One point though the section you refer to 14.2 only refers to the TDS G clauses it doesnt actually give them they are only avalible to members of the TDS. You can find out from Appendix 4 what "prescribed information" should be shown BUT the TDS are specific in saying it should be included via there supplied clauses.

 

I've asked them for a copy for a court case but looking at the tenancy agreement which my new agency has given me there 2 pages 12 clauses 3 disclaimers and a section requiring that the landlord and tenant sign or at least that the tenant is given the option to sign!

 

Another point is "Information supplied to the landlord as a document should be passed on to the tenant" I dont know about you but I received no such document again the TDS say this should be distributed as it is part of the prescribed information.

 

I have one concern though if you look through the TDS member rules it refers to 14.2.3 as the required initial requirements which must be provided to the tenant within 14 days. 14.2.3 doesnt exist! This could be a large issue! Have a read its in point 8.2

Edited by Loki117
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Hi Lokki

 

yeah I have spoken to my solicitor regarding that paragraph 8 bit and he seems to think it won't be a problem.

 

Again, the reason I have such a strong case is just because of all the documentation that the landlord was supposed to pass to me, in the form of attached clauses or otherwise, that he didn't.

 

If you look back to page two you will see my solicitors letter to the agent, don't know if it will be usefull to you?

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Hi Lokki

 

yeah I have spoken to my solicitor regarding that paragraph 8 bit and he seems to think it won't be a problem.

 

Again, the reason I have such a strong case is just because of all the documentation that the landlord was supposed to pass to me, in the form of attached clauses or otherwise, that he didn't.

 

If you look back to page two you will see my solicitors letter to the agent, don't know if it will be usefull to you?

 

Yeah your letter does help a load Stuza. Thank you. I got the TDS G clauses today from the TDS would you like for me to sent them over to you? they are certainly an interesting read. If you drop me a PM with your email address I can send them on.

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The agent acts on behalf of the landlord (literally, as the legal agent of the landlord). This basically means legally for you that the two parties are one and the same. Proceed as you are, the landlord has ultimate responsibility for this.

 

Just had this confirmed by my solicitor. Basicaly, the solicitor is uninterested in the landlord passing "the buck" to the agency and has said that in 21 days, with my permission, he will start legal proceedings against the landlord.

 

With this in mind, I strongly suspect that the LL has not gone to a solicitor ... boy, is he going to be in for a shock in a couple of weeks!

 

Again, the solicitor has stated that although the agency may of helped, the landlord is ultimatley responsible, NOT the agency. That said, the LL could now sue the agency for breach of contract - assuming there was one ;-)

 

As anyone knows thats been following this thread, I am very happy about this as the agency were excellent and very helpfull to me. They even went to the levels of commenting on the poor condition of the property in a letter to the TDS (which sadly never helped ... hence this case). I truley hope the LL has screwed up on his contract with the agency and doesn't have a sufficient case to take the agency to court.

 

 

Now to let the 21days expire......... :cool:

 

 

p.s. what i find the funniest about this is, the landlord on his headed paper has "Contract advise" as part of his companies services ... :lol:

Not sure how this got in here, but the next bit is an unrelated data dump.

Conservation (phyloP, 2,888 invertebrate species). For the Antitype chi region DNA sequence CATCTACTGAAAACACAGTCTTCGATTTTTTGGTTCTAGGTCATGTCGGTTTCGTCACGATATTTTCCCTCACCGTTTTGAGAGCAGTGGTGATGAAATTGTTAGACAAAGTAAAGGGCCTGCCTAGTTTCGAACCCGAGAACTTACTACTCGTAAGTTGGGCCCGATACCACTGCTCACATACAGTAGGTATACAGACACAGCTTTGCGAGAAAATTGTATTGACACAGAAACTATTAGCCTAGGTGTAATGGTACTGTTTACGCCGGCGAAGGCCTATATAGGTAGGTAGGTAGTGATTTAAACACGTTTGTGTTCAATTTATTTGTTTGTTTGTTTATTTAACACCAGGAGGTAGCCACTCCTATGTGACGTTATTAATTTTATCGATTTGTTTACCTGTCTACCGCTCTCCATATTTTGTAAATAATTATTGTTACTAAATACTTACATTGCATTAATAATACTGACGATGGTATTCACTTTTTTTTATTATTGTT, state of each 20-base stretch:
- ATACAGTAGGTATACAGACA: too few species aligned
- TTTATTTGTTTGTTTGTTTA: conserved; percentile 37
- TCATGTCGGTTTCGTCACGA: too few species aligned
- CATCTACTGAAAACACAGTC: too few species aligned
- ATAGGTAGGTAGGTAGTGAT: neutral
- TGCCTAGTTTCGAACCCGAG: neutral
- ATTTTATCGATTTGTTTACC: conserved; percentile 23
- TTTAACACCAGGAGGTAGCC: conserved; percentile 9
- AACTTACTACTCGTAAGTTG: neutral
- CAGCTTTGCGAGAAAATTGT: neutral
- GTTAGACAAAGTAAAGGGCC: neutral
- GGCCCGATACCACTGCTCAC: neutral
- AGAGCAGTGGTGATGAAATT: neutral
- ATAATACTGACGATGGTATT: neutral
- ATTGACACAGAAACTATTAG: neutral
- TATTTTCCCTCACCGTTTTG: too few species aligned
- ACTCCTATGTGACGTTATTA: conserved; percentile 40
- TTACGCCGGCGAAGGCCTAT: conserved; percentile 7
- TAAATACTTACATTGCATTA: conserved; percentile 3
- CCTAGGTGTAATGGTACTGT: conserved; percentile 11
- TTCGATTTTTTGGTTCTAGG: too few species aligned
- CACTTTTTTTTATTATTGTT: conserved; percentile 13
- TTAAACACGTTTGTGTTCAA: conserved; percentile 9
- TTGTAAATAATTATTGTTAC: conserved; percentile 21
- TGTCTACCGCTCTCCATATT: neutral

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Just had this confirmed by my solicitor. Basicaly, the solicitor is uninterested in the landlord passing "the buck" to the agency and has said that in 21 days, with my permission, he will start legal proceedings against the landlord.

 

With this in mind, I strongly suspect that the LL has not gone to a solicitor ... boy, is he going to be in for a shock in a couple of weeks!

 

Again, the solicitor has stated that although the agency may of helped, the landlord is ultimatley responsible, NOT the agency. That said, the LL could now sue the agency for breach of contract - assuming there was one ;-)

 

As anyone knows thats been following this thread, I am very happy about this as the agency were excellent and very helpfull to me. They even went to the levels of commenting on the poor condition of the property in a letter to the TDS (which sadly never helped ... hence this case). I truley hope the LL has screwed up on his contract with the agency and doesn't have a sufficient case to take the agency to court.

 

 

Now to let the 21days expire......... :cool:

 

 

p.s. what i find the funniest about this is, the landlord on his headed paper has "Contract advise" as part of his companies services ... :lol:

 

 

 

Be careful Stuza I know the lawyers know there job etc but when you look at the housing act it really does have the landlord and agent on equal standing. Just be aware of it.

 

I am in the same boat as you would REALLY like to have the landlord accountable for this as he has been an absolute nightmare including screaming at me down the phone for "hounding him" granted I sent him an email every day asking if he intended paying the judgement against him (this was before he had requested that the judement be set aside) but this is my right to persue someone for money they owe me. Anyway back to my point just be careful because if they can sidetrack the case in front of the judge to be an argument over who is accountable the fact that one of them hasnt done what they should have could escape the judge. However if they want to concentrate on pointing at one another while you tell the judge what whoever the choses should have done this could work out well.

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Cheers mate

thing is, no where on any document is there a signature from the agency... EVERYWHERE and i do mean EVERYWHERE, its all signed by the LL. The tennancy agreement, the pi*& poor check-in inventory, the incredibly detailed check out inventory, the TDS information, absolutley everything .... all the LL's sig.